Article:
In one sense, things have moved on in the past 24 hours or so since Prime Minister Theresa May postponed the vote previously set for today on her exit deal with the EU, ie Mrs May is off to see key leaders in Europe today. But, overall, the only thing which has really changed in the immediate past is the ECJ ruling that the UK can unilaterally withdraw its notice to leave, ie revoke Article 50 — which, I think, also means suspending the notification to extent the period before the UK leaves beyond 29 March. This may turn out to be the most important development since Mrs May first concluded her deal with the EU27 and I shall come back to it.
Mrs May does at least appear to be being realistic in her immediate quest for a 'better' deal, ie she is not trying to get the Ireland backstop scrapped — or, indeed, any part of the actual draft treaty changed. Rather, she appears to be restricting herself to trying to tweak the accompanying political declaration in an attempt to mollify some of the less strident critics of the deal on the table in the hope of getting a vote through parliament before the current apparent deadline of 21 January. My best guess is that the EU27 will agree to cut her some slack on the political declaration; but I very much doubt that this will be enough of itself to see her home and dry.
So, what are her options once the 13 December European Council has had its say? Assuming, that is, that leading Brexiteer Jacob Rees-Mogg doesn't get the 48 signatures required for a vote of confidence in herjust yet — and he is still reportedly 22 short of that mark — and then get over half the Parliamentary Conservative Party (PCP) to vote with him.
[Update — 12 December: It does now seem probable that the Brexiteers either already have their 48 letters or, if not, will do in the next 24 hours. We could therefore see a vote of no confidence in Mrs May as early as Monday 17 December. BUT it is not at all clear that the Brexiteers will secure the necessary majority among the 315 members of the PCP (ie 158) which would force her to resign as party leader and prime minister.
If they do succeed — or (less likely, in my view) Mrs May survives the vote but decides to step down anyway, with immediate effect — there will then be a leadership contest, which will take weeks, in circumstances where there is no faction in the PCP strong enough to push its candidate (whoever s/he may be) into a strong position. Nevertheless, a 'top two' would emerge in due course to be put to the party membership at large, which would almost certainly back a 'true Brexiteer', assuming one of the two was such. Meanwhile, the clock ticks down towards 29 March — unless, of course, Article 50 is suspended.
One other point: it appears that even if the Brexiteers cannot force a vote of confidence increasingly unhappy Remainers in the PCP may try to unless Mrs May holds a vote on her deal before Christmas.]
1. Go to a vote
No matter what Mrs May manages to extract from the EU27 this week, this still looks like the "damn the torpedoes" option in that her best hope would likely be not being as heavily defeated as she would have been today (when not only the opposition parties but possibly as many of 100 of her own party looked set to vote against). Last week, the prevailing wisdom was that she could survive a defeat by around 50 votes but not 100. Assuming this is correct and taking into account market reaction yesterday, it may be worth the risk of going to a vote IF she can narrow the margin of defeat on the following basis:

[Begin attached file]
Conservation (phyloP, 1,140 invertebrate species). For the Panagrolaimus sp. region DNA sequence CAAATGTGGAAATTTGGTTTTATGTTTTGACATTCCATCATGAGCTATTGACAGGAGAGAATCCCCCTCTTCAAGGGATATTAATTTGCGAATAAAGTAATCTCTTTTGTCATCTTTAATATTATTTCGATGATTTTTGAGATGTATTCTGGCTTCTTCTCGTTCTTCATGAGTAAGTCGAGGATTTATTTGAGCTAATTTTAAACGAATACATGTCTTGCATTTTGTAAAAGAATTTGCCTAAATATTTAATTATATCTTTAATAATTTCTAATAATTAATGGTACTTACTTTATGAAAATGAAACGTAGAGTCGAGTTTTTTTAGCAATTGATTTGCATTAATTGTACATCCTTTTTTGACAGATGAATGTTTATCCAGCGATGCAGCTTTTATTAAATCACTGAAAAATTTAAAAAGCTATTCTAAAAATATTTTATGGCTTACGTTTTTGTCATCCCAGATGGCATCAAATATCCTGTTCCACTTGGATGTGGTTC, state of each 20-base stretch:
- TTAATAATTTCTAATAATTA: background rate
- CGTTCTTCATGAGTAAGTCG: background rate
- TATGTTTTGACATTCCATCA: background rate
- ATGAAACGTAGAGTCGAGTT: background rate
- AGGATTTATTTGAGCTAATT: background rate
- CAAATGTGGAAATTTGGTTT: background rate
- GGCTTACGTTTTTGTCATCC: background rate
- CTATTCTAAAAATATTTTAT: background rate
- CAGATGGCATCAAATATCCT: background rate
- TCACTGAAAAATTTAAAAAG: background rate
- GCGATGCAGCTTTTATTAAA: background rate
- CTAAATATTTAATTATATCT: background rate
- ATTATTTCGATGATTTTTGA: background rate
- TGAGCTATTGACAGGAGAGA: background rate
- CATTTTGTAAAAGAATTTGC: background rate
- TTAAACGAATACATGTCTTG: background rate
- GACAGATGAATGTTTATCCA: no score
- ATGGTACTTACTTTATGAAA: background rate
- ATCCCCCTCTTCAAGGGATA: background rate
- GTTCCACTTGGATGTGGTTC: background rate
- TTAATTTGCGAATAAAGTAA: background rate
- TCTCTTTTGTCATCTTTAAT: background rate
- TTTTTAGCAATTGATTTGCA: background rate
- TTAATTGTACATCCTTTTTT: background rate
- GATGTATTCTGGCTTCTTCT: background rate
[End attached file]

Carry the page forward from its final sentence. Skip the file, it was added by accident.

- The bill is voted down;
- Markets tank;
- Mrs May negotiates a few more tweaks to the political declaration with an EU27 now genuinely worried about the seemingly increasing probability of a hard Brexit; and,
- Mrs May gets the treaty ratified by the UK parliament at the second attempt.
When I was in London last month quite a few of the experts I spoke to favoured a scenario along these lines; but I suspect that fewer do now after the turmoil in parliament this past week. And see point 3 below.
2. Hard Brexit
I don't necessarily agree that the probability of a 'no deal' exit has gone up, as market reaction yesterday suggests to be the case; but it is still a non-negligible probability.
3. Suspending Article 50
This is now clearly a political, not legal, decision. But I don't see the point of doing it unless it is coupled with either a general election or a second referendum. Nevertheless, Mrs May could be forced into going down one or other of these tracks whether she likes it or not now that parliament has secured a significantly greater say in the event that it rejects the deal on the table.
Mrs May ought not to survive such a humiliation; but given the number of her own red lines she has crossed already and the lack of an obvious successor who would have any chance of holding the party together she might. Neither the vast majority of the PCP nor the Northern Irish DUP on which her majority depends wants a general election; so a second referendum appears the more likely.
The technical problems inherent in a second referendum per se are well documented but, in principle at least, this doesn't mean it can't be done (and there does appear to be swelling momentum behind it). But the biggest problem for Mrs May (or her successor were her party to oust her) is that 'simply' suspending Article 50 would likely openly and decisively split the party. This, in turn, may well open the door to the Opposition forcing a general election after all.
On the other hand, we may see a second referendum. But, as opinion polls tend to confirm, there is significant uncertainty over what the outcome of such might be no matter what options are on the ballot paper and how they are phrased.